Headlines: The latest on vacant, abandoned, and deteriorated properties – December 6, 2018

Posted on

This is our twice-monthly round-up of news stories covering challenges related to vacant, abandoned, and deteriorated properties — and how communities are transforming these properties into assets. (The headlines are for informational purposes only; inclusion does not indicate endorsement.) If you’d like to get this round-up in your inbox, join our email list!

Chattanooga, Tennessee. (Credit: Jen Leonard for the Center for Community Progress, 2014)


The rise of the ‘meanwhile space’: how empty properties are finding second lives  “A report published in October by the thinktank Centre for London highlights both the need for and positive possibilities of utilising empty urban sites and how this could transform the landscape of cities around the globe.” Laura Latham | The Guardian | November 28, 2018


For the poor, Obamacare can reduce late rent payments “Those who were able to acquire health insurance under Obamacare’s subsidized exchanges were 25 percent less likely to miss paying their rent or mortgage on time.” Kriston Capps | CityLab | December 4, 2018

Appetite for deconstruction“Unlike demolition, deconstruction is a sustainable approach to systematically disassembling buildings, which can result in up to 95 percent material reuse and recycling. This method, however, may increase time and cost, while at the same time potentially creating a vibrant reuse market for salvaged materials.”  Rex Lamore, George H. Berghorn, and M.G. Matt Syal | CityLab | November 20, 2018

Setting the stage to revive America’s middle neighborhoods“Many more neighborhoods continue to be buffeted by the stress of demographic and economic change, aging housing stock, suburban competition and more, often exacerbated by adverse public policies. And nowhere are these risks greater than among the many middle neighborhoods in our cities that for decades have housed much of the nation’s African-American middle class.”  Alan Mallach | Next City | November 19, 2018

Transforming vacant land into community assets“Vacant land can be a window into what is in a place, not just what isn’t. Participation in a shared effort to reclaim a vacant lot demonstrates grit, determination, and ingenuity, and may provide individuals with the knowledge, appreciation, and language to better participate in future neighborhood development activities.” Andrew Butcher | Shelterforce | November 13, 2018The Fall 2018 issue of Shelterforce is dedicated to vacant properties. Check out the articles here.


City of Topeka, Shawnee County to work to use tax foreclosure to help revitalize neighborhoods“The county is also looking to hold a “bare lot” judicial tax foreclosure sale, [Megan] Barrett said. She said it has pinpointed various bare vacant lots that are eligible for tax foreclosure, and the city planning department has identified which are appropriate to become construction sites.”  Tim Hrenchir | The Topeka Capital-Journal | November 29, 2018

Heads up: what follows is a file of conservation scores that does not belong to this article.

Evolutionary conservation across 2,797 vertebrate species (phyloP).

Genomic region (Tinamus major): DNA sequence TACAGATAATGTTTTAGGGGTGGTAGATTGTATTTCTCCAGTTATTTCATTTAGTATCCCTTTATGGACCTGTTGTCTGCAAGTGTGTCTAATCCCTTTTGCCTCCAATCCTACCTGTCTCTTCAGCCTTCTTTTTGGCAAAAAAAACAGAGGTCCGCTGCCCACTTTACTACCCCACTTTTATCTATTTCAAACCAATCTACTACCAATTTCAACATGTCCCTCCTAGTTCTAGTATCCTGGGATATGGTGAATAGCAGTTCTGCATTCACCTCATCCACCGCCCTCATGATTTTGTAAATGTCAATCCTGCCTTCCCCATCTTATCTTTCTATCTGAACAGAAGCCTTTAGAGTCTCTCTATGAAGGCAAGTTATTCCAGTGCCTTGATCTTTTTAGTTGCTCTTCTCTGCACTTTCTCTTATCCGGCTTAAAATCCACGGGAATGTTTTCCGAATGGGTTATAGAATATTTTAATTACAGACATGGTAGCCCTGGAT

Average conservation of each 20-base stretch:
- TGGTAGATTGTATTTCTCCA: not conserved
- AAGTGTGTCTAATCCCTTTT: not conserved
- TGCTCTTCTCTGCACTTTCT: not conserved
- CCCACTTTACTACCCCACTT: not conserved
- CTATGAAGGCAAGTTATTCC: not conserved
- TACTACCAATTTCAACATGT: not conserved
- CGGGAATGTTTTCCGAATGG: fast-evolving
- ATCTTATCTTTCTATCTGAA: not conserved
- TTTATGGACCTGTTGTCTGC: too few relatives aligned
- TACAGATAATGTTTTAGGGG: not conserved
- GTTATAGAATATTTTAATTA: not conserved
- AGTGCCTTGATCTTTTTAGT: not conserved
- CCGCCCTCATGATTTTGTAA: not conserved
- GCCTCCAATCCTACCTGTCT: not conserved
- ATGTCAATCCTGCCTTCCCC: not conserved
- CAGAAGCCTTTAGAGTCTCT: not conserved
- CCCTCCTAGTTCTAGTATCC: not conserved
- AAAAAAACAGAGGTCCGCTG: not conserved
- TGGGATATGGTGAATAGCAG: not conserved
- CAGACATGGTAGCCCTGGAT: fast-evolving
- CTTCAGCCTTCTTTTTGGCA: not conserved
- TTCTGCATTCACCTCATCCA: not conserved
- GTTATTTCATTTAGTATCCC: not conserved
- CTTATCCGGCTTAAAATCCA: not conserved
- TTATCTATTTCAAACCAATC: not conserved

Radical new program saves Detroiters from brink of homelessness“For those now “credited” occupants, the Make it Home program could feel like divine intervention. In reality, it’s much more mundane, but also, in some ways, a remarkable phenomenon: Bureaucrats from the public and private spheres coming together to imagine a solution to a problem that’s burdened the community for decades.” Allie Gross | Detroit Free Press | November 20, 2018


Vicksburg first to begin new blight removal program“Under the blight elimination program, the city will remove selected homes with a clear title. The blight partner, a nonprofit corporation, buys the dilapidated property and builds the new home on the site after the old building is removed. The new home is then sold to a new owner.”John Surratt | The Vicksburg Post  | November 20, 2018


Lorain aggressively goes after vacant, decrepit as part of new initiative“In the last six months, city inspectors have identified more than 350 properties that they’ll eventually have to deal with. They target 10-15 a month, starting the long process of notifying owners, documenting violations, and taking the proper steps to knock the house down.” Kevin Barry | ABC 5 | November 27, 2018


Janesville hopes vacant building registry will help tackle eyesore properties“The registry is designed to give Janesville officials more comprehensive knowledge of where such properties are located and provides them with a contact person for each building in case of emergency.” Jim Dayton | GazetteXtra | November 15, 2018

And, Lastly, a Blight Bright Spot!

(Credit: Sharon Adams)

Adams Garden Park opening this summer“‘It will be a beautiful green space that will support activities, such as water demonstrations,’ for the building tenants’ environmental programs, as well as those of others working on sustainability projects in the neighborhood.’ [said Sharon Adams.]” Andrea Waxman | Urban Milwaukee | November 17, 2018